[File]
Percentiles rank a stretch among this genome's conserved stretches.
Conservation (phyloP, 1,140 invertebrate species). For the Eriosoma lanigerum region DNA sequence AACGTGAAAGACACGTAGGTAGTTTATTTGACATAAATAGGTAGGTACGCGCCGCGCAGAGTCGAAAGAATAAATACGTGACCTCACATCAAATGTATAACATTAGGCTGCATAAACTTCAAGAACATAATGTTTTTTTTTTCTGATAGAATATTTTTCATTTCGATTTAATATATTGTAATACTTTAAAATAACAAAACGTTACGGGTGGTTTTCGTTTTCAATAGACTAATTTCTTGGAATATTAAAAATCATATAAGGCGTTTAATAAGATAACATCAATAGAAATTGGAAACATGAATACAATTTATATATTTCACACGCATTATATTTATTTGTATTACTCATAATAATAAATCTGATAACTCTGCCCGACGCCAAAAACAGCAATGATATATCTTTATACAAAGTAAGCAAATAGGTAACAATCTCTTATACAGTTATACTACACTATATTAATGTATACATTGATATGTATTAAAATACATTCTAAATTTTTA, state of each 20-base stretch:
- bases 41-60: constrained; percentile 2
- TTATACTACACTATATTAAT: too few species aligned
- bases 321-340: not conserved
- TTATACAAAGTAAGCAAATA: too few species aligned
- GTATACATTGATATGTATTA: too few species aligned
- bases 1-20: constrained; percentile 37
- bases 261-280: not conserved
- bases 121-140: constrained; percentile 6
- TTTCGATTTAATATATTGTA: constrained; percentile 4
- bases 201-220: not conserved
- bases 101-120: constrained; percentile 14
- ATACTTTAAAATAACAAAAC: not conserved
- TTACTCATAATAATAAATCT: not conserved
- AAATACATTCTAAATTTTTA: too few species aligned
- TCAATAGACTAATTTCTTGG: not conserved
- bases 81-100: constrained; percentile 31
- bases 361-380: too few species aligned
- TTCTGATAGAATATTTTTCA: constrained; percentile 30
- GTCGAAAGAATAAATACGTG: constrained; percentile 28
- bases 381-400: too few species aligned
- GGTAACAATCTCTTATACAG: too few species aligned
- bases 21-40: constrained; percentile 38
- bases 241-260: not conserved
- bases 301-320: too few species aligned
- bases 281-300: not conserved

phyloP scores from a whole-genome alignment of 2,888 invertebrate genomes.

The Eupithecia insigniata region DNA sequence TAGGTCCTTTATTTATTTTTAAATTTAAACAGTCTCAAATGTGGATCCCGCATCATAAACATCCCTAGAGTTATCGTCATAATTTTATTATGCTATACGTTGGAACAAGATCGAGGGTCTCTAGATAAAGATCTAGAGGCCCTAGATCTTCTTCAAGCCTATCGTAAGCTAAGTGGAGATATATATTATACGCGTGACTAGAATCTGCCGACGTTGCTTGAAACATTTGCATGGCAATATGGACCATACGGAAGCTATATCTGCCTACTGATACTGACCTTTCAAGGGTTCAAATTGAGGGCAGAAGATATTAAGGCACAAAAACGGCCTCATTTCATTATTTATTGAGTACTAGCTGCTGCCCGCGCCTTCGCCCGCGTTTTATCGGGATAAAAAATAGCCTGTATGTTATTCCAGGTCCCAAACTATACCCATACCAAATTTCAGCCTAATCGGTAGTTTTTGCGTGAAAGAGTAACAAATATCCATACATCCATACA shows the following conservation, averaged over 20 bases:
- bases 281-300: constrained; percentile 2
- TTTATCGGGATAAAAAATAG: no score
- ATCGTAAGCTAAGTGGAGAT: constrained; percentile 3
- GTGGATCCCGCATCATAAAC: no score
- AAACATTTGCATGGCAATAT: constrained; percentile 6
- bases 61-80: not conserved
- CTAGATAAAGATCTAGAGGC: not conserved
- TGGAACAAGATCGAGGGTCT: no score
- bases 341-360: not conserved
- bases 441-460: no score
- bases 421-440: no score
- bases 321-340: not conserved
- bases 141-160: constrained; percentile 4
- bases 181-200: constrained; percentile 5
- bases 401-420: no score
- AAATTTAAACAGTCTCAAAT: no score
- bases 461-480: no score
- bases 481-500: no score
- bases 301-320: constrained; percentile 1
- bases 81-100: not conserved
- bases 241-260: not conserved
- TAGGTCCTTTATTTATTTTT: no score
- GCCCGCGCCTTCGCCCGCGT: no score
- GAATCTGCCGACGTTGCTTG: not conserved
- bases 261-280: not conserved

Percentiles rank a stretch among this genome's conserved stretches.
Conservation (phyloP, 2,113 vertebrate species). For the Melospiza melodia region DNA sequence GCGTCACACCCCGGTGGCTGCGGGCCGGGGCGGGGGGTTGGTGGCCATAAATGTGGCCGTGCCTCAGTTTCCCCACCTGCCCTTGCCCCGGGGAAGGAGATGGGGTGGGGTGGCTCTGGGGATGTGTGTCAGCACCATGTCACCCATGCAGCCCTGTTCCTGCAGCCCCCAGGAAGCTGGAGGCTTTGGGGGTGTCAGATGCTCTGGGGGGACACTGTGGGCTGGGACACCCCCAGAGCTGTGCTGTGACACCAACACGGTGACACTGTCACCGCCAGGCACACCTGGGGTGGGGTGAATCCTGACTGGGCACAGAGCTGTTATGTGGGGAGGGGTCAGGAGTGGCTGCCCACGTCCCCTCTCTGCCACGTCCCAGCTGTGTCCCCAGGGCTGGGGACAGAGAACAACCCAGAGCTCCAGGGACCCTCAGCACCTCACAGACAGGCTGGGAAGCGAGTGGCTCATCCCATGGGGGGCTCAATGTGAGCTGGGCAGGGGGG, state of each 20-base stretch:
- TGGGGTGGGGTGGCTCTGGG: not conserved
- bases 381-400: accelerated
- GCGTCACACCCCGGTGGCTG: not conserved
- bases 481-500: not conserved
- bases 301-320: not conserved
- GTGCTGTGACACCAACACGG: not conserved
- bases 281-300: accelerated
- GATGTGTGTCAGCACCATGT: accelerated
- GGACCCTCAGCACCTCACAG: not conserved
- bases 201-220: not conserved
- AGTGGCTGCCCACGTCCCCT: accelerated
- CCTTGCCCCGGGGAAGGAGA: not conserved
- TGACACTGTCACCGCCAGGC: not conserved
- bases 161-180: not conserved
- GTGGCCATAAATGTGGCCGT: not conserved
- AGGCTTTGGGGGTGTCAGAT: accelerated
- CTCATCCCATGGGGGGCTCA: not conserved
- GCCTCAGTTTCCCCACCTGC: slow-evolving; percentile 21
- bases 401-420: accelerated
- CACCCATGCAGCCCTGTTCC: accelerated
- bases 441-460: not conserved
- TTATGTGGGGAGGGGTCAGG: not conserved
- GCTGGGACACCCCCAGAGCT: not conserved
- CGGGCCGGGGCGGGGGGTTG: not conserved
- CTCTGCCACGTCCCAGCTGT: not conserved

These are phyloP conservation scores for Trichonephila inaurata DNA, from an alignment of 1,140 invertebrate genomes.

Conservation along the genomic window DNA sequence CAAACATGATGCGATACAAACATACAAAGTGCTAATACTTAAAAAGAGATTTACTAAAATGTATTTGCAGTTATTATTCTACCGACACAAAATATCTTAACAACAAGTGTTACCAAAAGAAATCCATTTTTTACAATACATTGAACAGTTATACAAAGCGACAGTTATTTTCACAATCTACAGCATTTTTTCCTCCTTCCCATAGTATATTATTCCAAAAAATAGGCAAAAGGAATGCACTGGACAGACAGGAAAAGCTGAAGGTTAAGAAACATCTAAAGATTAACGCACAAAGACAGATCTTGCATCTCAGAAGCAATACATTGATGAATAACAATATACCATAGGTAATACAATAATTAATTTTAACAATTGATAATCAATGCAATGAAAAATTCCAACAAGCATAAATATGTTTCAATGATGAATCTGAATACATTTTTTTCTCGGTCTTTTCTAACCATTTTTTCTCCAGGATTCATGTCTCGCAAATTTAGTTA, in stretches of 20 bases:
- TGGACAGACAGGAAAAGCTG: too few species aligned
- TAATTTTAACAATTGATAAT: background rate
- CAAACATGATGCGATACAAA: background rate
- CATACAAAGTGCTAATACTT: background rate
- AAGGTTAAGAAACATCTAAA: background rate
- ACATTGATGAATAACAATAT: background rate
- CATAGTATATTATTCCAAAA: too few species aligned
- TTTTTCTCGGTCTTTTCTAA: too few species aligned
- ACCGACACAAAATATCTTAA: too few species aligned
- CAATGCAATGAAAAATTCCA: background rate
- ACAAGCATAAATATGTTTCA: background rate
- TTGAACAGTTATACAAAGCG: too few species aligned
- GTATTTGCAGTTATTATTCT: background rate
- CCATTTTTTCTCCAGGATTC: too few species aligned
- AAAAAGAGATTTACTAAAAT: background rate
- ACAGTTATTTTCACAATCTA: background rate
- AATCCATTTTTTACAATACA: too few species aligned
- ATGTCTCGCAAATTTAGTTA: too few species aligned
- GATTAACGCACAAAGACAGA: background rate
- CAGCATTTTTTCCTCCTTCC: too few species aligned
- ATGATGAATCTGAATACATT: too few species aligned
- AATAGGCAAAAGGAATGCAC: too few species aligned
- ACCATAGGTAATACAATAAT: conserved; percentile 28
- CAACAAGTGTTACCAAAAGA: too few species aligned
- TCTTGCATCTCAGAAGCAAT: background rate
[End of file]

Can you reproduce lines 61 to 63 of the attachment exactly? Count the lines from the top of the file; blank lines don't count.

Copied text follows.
- bases 301-320: not conserved
- GTGCTGTGACACCAACACGG: not conserved
- bases 281-300: accelerated